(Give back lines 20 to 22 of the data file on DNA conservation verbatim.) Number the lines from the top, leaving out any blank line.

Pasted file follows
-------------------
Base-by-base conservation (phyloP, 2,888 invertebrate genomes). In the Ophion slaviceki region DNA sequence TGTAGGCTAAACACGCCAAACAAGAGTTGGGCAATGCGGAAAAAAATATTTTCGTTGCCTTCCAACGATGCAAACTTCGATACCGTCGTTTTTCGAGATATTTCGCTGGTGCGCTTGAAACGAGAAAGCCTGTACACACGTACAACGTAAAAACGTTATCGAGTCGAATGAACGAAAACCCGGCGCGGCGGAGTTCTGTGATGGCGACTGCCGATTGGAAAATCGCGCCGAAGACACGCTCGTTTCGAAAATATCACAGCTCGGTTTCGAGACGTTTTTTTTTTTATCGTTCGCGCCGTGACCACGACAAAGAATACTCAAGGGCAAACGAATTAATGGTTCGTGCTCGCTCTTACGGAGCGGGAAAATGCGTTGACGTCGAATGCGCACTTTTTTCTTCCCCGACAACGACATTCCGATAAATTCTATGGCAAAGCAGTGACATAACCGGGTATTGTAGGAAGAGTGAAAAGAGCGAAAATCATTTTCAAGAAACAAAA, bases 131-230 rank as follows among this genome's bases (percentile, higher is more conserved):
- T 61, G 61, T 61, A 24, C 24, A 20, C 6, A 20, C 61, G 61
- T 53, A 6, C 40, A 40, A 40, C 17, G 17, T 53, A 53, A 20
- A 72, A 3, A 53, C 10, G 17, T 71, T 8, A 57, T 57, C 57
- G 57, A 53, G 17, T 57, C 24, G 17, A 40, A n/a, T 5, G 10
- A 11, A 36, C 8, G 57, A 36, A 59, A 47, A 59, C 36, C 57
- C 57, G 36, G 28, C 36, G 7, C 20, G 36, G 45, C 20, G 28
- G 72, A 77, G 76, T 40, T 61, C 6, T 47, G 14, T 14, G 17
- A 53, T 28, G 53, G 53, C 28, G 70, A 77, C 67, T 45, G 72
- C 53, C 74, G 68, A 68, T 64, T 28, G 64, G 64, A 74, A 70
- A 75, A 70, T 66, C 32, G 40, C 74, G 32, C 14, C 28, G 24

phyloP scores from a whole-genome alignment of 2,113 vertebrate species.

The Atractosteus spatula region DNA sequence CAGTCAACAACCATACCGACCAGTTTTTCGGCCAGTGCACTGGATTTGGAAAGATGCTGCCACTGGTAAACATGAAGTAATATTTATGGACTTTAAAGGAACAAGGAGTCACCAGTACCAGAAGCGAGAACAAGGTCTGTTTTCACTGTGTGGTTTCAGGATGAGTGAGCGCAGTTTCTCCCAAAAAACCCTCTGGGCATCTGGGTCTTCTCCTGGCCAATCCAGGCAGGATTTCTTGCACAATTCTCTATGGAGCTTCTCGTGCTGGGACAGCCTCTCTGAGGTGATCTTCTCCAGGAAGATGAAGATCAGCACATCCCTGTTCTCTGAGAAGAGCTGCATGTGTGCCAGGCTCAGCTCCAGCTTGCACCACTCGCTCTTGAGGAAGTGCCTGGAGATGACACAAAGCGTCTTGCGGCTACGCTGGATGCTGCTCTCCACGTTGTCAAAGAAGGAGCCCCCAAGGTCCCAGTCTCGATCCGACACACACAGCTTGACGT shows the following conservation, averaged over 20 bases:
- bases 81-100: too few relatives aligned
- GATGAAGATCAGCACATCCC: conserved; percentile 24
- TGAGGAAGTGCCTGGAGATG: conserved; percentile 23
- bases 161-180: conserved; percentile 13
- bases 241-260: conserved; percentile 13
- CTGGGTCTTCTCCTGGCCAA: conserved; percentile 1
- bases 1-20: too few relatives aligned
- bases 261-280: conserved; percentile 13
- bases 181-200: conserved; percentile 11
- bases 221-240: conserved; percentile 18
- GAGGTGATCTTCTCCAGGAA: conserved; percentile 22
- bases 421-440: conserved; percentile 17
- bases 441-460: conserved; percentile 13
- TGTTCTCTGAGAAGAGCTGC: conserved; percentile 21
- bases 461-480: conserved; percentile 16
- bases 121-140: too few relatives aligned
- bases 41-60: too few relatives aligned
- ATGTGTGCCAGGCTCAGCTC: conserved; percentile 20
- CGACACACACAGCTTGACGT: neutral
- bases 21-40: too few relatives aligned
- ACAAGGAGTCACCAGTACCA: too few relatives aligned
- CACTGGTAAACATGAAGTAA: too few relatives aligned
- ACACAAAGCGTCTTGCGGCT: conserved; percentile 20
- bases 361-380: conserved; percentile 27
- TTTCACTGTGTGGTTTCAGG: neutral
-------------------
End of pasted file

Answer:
- bases 1-20: too few relatives aligned
- bases 261-280: conserved; percentile 13
- bases 181-200: conserved; percentile 11